how thin client works?
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Thread: how thin client works?

  1. #1
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    how thin client works?

    hi all,
    i am trying to find a tutorial for "How thin client works?" or "How diskless system works?" but unable to do so. I also looked into ltsp.org but was unable to find any conceptual guide for its working. If any one having gone through this before will like to help me?

    Thanks
    Excuse me, is there an airport nearby large enough for a private jet to land?

  2. #2
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    Hey Hey,

    I don't have a lot of time right now, so I can't give an indepth monitor... but if no-one else answers, I'll come back and give a more detailed answer.

    The idea of a thin client is great... all companies should run them... When I did my final year project in college (which you can find in the addicts forum), I used thin clients for almost all systems... (Network Services, etc were the few exceptions)..

    Anyways... the thin client knows certain protocols... RDP, VNC, Citrix. I've seen various ones with different options.. There's actually a great thin client CD to turn any PC into a thin client (Diskless computer).. You can get details on it at http://thinstation.sourceforge.net/w...ex.php/ThIndex

    So you specify the settings on the Thin Client and when it boots it connects into your terminal server (for example)... So you've got Windows 2000 running Terminal Services in Terminal Server mode (Not Administrative Mode).. and when your clients boot, they connect using the stored settings the same as you connect when you run remote desktop... except they can't exit it.. It's all there is... They then use the "remote desktop" connection and act as if it's their computer...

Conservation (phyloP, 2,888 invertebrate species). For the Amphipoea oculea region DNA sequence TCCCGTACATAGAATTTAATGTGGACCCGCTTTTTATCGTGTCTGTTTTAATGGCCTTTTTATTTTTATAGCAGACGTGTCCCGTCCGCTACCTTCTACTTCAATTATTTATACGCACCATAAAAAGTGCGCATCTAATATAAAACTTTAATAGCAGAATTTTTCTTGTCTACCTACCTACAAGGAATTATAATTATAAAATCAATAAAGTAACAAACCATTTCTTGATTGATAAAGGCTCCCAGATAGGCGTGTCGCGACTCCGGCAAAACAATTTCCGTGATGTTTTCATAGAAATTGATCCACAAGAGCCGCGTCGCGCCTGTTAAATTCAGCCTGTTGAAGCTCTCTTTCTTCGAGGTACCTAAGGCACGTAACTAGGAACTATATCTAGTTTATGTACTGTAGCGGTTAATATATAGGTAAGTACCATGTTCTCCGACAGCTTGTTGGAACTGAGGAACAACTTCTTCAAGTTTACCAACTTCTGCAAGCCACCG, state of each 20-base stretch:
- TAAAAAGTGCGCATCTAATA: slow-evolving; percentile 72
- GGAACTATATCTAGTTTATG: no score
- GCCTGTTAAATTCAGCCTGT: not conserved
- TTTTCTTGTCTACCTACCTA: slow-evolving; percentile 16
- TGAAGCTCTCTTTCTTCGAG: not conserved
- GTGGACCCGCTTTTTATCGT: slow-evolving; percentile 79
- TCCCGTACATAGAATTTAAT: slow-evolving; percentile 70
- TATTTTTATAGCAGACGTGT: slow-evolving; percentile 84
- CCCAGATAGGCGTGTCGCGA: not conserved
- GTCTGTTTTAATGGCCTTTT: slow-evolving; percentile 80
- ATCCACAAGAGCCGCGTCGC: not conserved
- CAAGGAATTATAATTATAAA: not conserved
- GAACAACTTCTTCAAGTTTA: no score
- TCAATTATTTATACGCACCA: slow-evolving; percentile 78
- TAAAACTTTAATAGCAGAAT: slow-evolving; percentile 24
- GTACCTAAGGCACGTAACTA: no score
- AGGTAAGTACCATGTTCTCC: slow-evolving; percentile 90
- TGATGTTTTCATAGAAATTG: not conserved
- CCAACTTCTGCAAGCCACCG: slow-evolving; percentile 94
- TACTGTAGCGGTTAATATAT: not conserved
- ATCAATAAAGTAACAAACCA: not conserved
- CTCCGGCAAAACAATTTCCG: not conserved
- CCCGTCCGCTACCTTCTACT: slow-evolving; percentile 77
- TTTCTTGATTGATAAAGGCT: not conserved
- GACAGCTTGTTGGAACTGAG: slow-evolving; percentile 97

That's the basis of thin clients.

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  3. #3
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    I work for Cingular Wireless (Blah, don't get me started...) and we use "Citrix" as a thin client for some of our systems which allows them to update them on the server as opposed to on everyone's computer. The bad side of this is if one of the blades is having hardware issues, it causes a lot of people to either be without systems or with extremly cramped slowed down systems.

    Here's a few links I've found, hopefully they help:

    http://www.informit.com/articles/art...?p=370627&rl=1
    http://www.tldp.org/HOWTO/Thinclient-HOWTO.html
    http://en.wikipedia.org/wiki/Thin_client
    http://www.thinplanet.com/

  4. #4
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    guys thanks for the relpy,
    i just wanted to confirm that thin client has RAM in them the only thing they lack is hard disk. Another thing is that Xserver is running on the clients themselves (not on the server) the data processing takes place on the server and the results are displayed on clients using the xserver of clients. Am i right or i am missing any thing.

    Thanks
    Excuse me, is there an airport nearby large enough for a private jet to land?

  5. #5
    AO's Resident Redneck The Texan's Avatar
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    My company is now using blades basically all I have on my desk is a monitor and keyboard the actually "box" is in the server room. is this what yall are talking about?

    p.s. Inferno: my company also uses Citrix but we use it for remote assistance purposes on customers pcs.
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  6. #6
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    Originally posted here by The Texan